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Publication numberUS3757421 A
Publication typeGrant
Publication dateSep 11, 1973
Filing dateMay 6, 1970
Priority dateMay 14, 1964
Publication numberUS 3757421 A, US 3757421A, US-A-3757421, US3757421 A, US3757421A
InventorsKraft D
Original AssigneeKraft D
Export CitationBiBTeX, EndNote, RefMan
External Links: USPTO, USPTO Assignment, Espacenet
Valve and system for dental apparatus
US 3757421 A
Abstract
A valve of the spool type, and a fluid flow system controlled by one or more of the valves. The valve is intended primarily for use with dental equipment and includes a spool having intersecting radial and axial passages, with a conical throttle member within the axial passage for controlling the rate of fluid flow into the axial passage from the radial passage. The valve body includes by-passes through the bore in which the spool is seated so that several of the valves may be arranged in banks without the need for separate manifolding.
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Description  (OCR text may contain errors)

ilmted States Patet 1 [111 3,757,423 Kraft Sept. 11, 1973 [54] VALVE AND SYSTEM FOR DENTAL 3,556,669 1/1971 Valeska et al7 32/28 APPARATUS 3,216,442 1/1965 Roth et al 137/209 3,414,000 12/1968 Newton 137/209 [76] Inventor: Donald E. Kraft, 923 Winona Blvd,

Rochester 14617 Primary ExaminerRobert Peshock [22] Filed: May 6, 1970 Att0rneyH0ffman Stone 21 Appl. No.: 35,005

Related US. Application Data [63] Continuation-in-part of Ser. No. 367,294, May 14,

1964, Pat. No. 3,533,445.

[52] US. Cl. 32/22, 137/209 [51] Int. Cl. A61c 19/02 [58] Field of Search 137/209, 587; 32/22 {56] References Cited UNITED STATES PATENTS 3,346,957 10/1967 Maurer et al. 32/22 3,445,934 5/1969 Harris 32/22 1 WORK/N6 FL 0/0 I 57] ABSTRACT A valve of the spool type, and a fluid flow system controlled by one or more of the valves. The valve is intended primarily for use with dental equipment and includes a spool having intersecting radial and axial passages, with a conical throttle member within the axial passage for controlling the rate of fluid flow into the axial passage from the radial passage. The valve body includes by-passes through the bore in which the spool is seated so that several of the valves may be arranged in banks without the need for separate manifolding.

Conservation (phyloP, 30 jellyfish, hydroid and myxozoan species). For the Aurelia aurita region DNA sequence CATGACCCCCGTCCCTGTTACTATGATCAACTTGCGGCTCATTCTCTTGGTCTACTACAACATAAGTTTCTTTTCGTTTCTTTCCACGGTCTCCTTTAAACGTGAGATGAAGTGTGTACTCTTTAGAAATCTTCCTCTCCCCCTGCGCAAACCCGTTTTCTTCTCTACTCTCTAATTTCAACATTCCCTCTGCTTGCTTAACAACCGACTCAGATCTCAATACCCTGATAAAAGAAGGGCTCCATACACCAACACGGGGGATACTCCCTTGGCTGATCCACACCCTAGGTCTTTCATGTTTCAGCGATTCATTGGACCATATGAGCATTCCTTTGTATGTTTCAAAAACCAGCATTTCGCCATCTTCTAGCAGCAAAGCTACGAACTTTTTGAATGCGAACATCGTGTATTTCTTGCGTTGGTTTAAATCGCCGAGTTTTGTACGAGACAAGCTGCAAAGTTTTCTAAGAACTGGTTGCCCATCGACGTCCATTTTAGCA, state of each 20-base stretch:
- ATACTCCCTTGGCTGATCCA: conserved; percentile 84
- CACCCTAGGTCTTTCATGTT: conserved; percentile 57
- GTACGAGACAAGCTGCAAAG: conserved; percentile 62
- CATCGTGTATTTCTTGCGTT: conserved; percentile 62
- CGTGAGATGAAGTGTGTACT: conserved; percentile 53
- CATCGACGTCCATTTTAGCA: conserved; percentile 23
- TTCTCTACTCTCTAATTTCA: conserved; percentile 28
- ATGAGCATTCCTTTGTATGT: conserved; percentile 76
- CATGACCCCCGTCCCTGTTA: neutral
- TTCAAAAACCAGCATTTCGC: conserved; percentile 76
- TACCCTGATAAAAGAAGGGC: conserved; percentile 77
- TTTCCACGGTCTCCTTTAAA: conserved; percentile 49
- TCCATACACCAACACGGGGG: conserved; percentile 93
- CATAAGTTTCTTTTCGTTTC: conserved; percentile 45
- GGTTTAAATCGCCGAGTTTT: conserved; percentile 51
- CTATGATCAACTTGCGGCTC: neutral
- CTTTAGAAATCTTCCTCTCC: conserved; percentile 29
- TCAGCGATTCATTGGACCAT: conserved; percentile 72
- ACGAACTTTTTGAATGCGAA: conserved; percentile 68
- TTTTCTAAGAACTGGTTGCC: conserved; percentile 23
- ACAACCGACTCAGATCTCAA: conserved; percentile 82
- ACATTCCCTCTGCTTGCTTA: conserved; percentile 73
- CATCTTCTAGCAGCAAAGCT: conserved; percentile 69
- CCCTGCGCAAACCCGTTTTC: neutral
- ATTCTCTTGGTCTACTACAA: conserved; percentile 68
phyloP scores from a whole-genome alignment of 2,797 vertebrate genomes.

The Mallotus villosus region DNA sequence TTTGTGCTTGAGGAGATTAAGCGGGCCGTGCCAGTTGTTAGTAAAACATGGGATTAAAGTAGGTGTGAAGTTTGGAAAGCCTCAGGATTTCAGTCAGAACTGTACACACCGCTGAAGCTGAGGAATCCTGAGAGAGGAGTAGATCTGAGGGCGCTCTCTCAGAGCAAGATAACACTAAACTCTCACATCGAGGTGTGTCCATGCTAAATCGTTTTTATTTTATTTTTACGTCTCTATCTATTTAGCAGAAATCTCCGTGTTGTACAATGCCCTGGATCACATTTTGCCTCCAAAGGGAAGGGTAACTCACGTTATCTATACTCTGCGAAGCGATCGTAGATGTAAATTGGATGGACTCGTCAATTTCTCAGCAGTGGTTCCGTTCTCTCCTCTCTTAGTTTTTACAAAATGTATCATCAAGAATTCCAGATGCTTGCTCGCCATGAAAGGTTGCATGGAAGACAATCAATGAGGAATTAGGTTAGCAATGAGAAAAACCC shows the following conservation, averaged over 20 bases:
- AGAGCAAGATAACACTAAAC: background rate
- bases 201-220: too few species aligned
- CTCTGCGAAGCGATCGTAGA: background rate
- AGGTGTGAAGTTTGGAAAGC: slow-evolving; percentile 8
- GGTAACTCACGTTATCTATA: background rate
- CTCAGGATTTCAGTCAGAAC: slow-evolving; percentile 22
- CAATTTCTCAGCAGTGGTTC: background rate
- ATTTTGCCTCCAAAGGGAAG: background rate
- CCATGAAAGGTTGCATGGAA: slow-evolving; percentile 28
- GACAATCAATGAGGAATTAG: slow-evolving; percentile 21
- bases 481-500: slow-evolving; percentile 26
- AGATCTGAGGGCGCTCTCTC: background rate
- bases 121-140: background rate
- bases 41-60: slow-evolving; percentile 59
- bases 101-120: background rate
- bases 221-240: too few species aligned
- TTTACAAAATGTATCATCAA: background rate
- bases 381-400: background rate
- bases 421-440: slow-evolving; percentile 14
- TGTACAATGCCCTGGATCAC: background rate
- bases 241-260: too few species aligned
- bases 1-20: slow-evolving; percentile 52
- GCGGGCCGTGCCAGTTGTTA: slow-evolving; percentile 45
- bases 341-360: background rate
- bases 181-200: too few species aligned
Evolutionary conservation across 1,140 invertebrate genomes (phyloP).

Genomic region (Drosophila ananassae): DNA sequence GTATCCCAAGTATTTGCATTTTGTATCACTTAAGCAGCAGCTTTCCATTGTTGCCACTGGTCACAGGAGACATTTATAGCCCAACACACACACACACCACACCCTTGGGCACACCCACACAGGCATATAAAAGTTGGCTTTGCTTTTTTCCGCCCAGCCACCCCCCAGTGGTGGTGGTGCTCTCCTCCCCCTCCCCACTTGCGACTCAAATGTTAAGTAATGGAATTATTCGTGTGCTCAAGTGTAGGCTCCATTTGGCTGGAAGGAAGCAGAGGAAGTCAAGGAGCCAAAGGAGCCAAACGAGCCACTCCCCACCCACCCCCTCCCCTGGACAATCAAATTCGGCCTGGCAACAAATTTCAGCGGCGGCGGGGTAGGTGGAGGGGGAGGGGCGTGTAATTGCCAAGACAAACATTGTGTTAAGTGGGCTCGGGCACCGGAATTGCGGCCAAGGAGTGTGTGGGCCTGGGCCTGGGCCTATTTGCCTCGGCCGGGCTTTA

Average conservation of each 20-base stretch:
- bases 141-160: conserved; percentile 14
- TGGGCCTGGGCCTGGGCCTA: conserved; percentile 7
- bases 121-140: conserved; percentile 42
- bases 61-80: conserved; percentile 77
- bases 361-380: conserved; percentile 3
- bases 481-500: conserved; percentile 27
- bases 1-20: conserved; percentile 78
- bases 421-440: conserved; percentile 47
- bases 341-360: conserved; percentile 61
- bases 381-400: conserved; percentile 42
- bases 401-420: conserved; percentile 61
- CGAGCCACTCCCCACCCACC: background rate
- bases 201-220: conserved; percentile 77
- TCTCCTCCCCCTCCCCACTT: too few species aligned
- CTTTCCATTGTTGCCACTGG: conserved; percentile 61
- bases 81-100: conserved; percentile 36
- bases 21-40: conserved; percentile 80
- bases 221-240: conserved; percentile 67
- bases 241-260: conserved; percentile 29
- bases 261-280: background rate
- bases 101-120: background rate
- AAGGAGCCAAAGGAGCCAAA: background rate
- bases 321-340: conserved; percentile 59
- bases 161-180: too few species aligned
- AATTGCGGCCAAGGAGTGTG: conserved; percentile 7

4 Claims, 8 Drawing Figures PATENTEU SE?! 1 I973 SHEET 1 0F 3 F/ 6 (/AE WORK/N6 INVENTOR. DONALD E. KRAFT ATTORNEY PATENTED 1 3.757. 421

SHEEI 2 0F 3 a 12 1/6 06 a i HHIIH m /Z8 //l //0 80 F/GUAEJ fiVGZ/Af INVENTOR.

DONALD E. KRAFT t ATTORNEY VALVE AND SYSTEM FOR DENTAL APPARATUS BRIEF SUMMARY This application is a division of my co-pending application, Ser. No. 367,294, filed May 14, 1964, and now US. Pat. No. 3,533,445 issued on Nov. 3, 1970.

This invention relates to novel dental apparatus and to a novel valve of the spool type particularly suited for use in the apparatus.

Modern dental equipment, particularly of the type wherein the working tools are driven by air turbines, presents a relatively difficult valving problem. As many as four different fluids must be supplied to the dental hand piece during operation. l-leretofore, control of the various fluids has been accomplished by 'an array of separate, solenoid operated valves, and, especially where the dentist's pedestal is equipped with two, three, or four different hand pieces, the plumbing arrangements have been complex and bulky, and difficult to assemble and to service.

Accordingly, one important object of the invention is to provide a valve capable of simultaneously controlling any desired number of fluids in separate circuits, the valve including separate, externally adjustable throttle means for as many of the fluids as desired.

Other objects are: to provide a valve of this type including built-in manifolding connections, whereby any desired number of the valves may be connected to common sources of fluid supply without the need for external manifolding; to provide a valve of this type including O-ring seals between relatively movable parts therein, the parts being so arranged that the O-rings do not move over radially facing ports.

The invention also includes a novel liquid supply arrangement, whereby the supply liquids are contained in closed systems, and their flow is controlled by alternately pressurizing and venting the systems, thereby avoiding the need to provide separate flow control valves in each liquid line. I

DETAILED DESCRIPTION The foregoing and other objects and advantages of theinvention will become apparent from the following detailed description of representative embodiments thereof, taken in conjunction with the drawings, wherein: p r

FIG. 1 is a partly schematic diagram of a dental system according to the present invention including four hand pieces of the air turbine type and four spool valves of the invention;

FIG. 2 is a plan view of the array of the four valves of the invention as arranged in FIG. 1;

FIG. 3 is a longitudinal sectional view on an enlarged scale taken along the line 3-3 of FIG. 2 showing one of the spool valves in its closed position, portions of the section being broken away in order to show all three of the controlled fluid circuits;

FIG. 4 is a fragmentary longitudinal sectional view taken along the line 4-4 of FIG. 2;

FIG. 5 is a side elevational view, partly in section of a spool valve according to a modified form of the invention, the valve being operatable manually instead of pneumatically, and showing the valve in its open position;

FIG. 6 is a cross-sectional viewtaken along the line 6-6 of FIG. 5;

FIG. 7 is a fragmentary, longitudinal sectional view of a hose coupling device according to the invention, attached to the discharge end of the spool valve; and

FIG. 8 is a side elevational view, partly in section showing a hose coupling device according to the invention for attachment to one of the dental hand pieces.